Netherlands Travel Guide For Backpackers & Digital Nomads

Although being but a tiny dot on a world map, the Netherlands has a beautiful cultural heritage and unique pieces of architecture. Picturesque cities and an abundance of art museums display the history of this Western European nation. You will find just about everything, from a music scene, lively festivals, and on the other hand, quiet pieces of nature, making the Netherlands a year round destination. Grab your backpack and start exploring the cobbled streets, canals, and flower fields of this country. Before hitting the road, read our travel guide to better  enjoy your time in the Netherlands.

Netherlands at a Glace




The Euro

Best Money Exchange


Local Dishes

Hollandse Nieuwe

Drones Allowed


Top Phone Providers

KPN & Vodafone

Is water safe to drink



Check CDC

Power Plug Type

C and F

Car Sharing Options

Enterprise, Uber

Peak Season

July and August

Country Code


Backpacker Friendly


Hitch hiker Friendly


Credit Cards Accepted


Preffered Payment Method


Low Season

January - March

Police Number


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Top 5 Things to See and Do in Netherlands

1. Amsterdam

Although unpleasantly packed, the capital draws tourists for a reason; age-old architecture, museums, and charming canals that can be found all over the city.


A multicultural vibe, the Markthal food hall, and modern architecture have sky-rocketed Rotterdam’s popularity recently.


Besides its prominent cheese produce, this city has a beautiful core with canals, vibrant markets, and a gorgeous city hall.

4. Wadden Island

Sand dunes, cycling trails, and countless marine animals make this cluster of islands in the north a favored getaway.

5. De Hoge Veluwe National-Park

This gorgeous area is home to a wide array of wildlife, forests, dunes, and magical blooming weather in August.

Other Things to See and Do in Netherlands

1. Den Haag

Mainly known as the city where an international court and Dutch government are seated, this coastal city has dazzling state buildings and a long stretch of golden beaches.

2. Volendam

This formerly anonymous village gained fame for preserving its fishing culture, from showcasing wooden boats to traditional clothing.

3. Weerribben – Wieden National Park

This gem of nature is often overlooked, but true peace lies in paddling along the forests and swamps. Giethoorn – famous for its canals and enchanting houses – is only a stone throw away.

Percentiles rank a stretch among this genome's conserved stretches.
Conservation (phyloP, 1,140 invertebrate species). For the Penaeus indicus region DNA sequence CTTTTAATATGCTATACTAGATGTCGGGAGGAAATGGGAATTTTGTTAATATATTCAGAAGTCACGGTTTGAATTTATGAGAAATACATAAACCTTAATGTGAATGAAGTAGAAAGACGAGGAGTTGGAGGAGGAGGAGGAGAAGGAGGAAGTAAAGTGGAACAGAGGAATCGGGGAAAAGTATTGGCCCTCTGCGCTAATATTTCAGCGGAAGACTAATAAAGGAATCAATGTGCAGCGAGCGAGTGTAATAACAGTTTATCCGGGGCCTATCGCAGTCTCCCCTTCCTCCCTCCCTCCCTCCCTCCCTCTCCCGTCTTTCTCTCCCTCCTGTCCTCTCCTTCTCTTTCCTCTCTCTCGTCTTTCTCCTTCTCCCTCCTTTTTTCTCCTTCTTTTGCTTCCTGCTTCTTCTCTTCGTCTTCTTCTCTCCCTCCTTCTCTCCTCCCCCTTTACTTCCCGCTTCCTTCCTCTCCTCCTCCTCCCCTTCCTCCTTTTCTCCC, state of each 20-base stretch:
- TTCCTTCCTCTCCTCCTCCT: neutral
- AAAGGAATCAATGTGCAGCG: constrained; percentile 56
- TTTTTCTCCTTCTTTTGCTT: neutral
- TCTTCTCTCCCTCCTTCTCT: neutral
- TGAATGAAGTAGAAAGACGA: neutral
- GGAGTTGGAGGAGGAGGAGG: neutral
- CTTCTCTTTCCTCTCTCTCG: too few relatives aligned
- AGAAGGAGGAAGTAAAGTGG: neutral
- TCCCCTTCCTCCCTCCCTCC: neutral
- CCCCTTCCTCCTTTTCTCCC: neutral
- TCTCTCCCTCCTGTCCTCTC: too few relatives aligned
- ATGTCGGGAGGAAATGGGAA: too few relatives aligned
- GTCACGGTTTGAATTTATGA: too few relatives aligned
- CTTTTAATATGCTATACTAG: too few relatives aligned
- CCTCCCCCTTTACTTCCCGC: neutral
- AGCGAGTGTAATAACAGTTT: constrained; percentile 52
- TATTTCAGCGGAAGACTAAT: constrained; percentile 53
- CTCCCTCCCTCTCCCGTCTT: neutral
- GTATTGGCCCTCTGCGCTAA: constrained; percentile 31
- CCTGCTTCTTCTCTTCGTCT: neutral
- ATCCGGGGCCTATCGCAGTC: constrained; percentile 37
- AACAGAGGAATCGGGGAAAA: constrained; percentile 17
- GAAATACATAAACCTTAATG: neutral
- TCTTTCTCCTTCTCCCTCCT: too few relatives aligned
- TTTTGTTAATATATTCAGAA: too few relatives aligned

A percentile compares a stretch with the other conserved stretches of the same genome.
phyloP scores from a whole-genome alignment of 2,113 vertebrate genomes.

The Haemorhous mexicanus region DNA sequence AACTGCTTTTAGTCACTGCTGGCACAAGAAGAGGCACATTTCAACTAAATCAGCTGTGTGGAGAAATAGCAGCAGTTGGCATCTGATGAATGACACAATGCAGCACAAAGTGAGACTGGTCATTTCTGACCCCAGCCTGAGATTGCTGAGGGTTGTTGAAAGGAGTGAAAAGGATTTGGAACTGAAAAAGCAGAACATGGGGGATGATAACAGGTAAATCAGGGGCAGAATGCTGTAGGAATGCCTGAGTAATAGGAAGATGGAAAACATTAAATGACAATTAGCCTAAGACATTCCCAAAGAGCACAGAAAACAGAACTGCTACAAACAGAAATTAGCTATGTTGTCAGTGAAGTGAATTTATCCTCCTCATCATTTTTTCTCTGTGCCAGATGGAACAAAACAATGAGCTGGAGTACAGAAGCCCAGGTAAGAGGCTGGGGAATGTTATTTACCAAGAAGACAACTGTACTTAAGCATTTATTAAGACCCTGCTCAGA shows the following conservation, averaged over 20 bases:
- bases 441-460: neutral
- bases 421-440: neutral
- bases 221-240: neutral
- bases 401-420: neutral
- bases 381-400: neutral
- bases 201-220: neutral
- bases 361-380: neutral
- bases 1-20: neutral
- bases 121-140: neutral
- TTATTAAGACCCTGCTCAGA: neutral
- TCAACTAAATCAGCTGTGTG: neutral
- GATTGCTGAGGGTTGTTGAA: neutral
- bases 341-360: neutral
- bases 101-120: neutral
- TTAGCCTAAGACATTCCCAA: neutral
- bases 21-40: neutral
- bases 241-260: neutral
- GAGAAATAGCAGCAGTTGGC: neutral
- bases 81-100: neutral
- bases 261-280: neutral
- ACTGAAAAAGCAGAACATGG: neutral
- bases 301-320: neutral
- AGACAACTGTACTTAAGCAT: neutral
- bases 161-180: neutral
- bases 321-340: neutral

4. Kinderdijk

As a witness of the Netherlands’ eternal fight against the water, the water mills of Kinderdijk nowadays are an exceptional example of Dutch culture.

5. South Limburg

The southern tip of Limburg province has many features; the energetic city of Maastricht, caves, and – since it’s the only elevated area in the country – mountain biking.

6. Lisse

In the Spring, the flowers pop up in the fields of this town near Amsterdam. Don’t forget your camera because the vivid scenery is incredible.

7. De Biesbosch

Underrated and unknown isn’t always a bad thing; the happy few that visit this inland river delta will be greeted by kingfishers, beavers, and calm streams. Renting a canoe is therapeutic!

8. Groningen

Groningen is a university city, and the presence of thousands of students probably makes this place the party capital in the Netherlands. Pubs and clubs come alive from Thursday to Sunday.

Typical Costs

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Towns and even the smallest villages are connected with an extensive bus network. You’ll pay around $2.5 for a city ride, and a trip from Rotterdam to Utrecht about $11. Flixbus is an excellent company for longer distances.

For connections between larger cities, the train is a better alternative. Rates are steep though; a 40-minute journey from Amsterdam to Rotterdam costs $18.

Metros and trams are solely operating in Amsterdam, Rotterdam and Den Haag. Traveling by rail is the cheapest way to explore these cities, with rates starting at $20 cents .

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There aren’t as many hostels in Amsterdam as other cities but you will find a few. Amsterdam is a hotspot for social places, with loads of travelers to meet, and dorm beds starting at $20.Rotterdam has a decent assortment of hostels too, but going to other parts of the country often requires booking through Airbnb. Prices range from $40 for a private room to over $100 for your own apartment. Accommodation will take up most of your budget when visiting.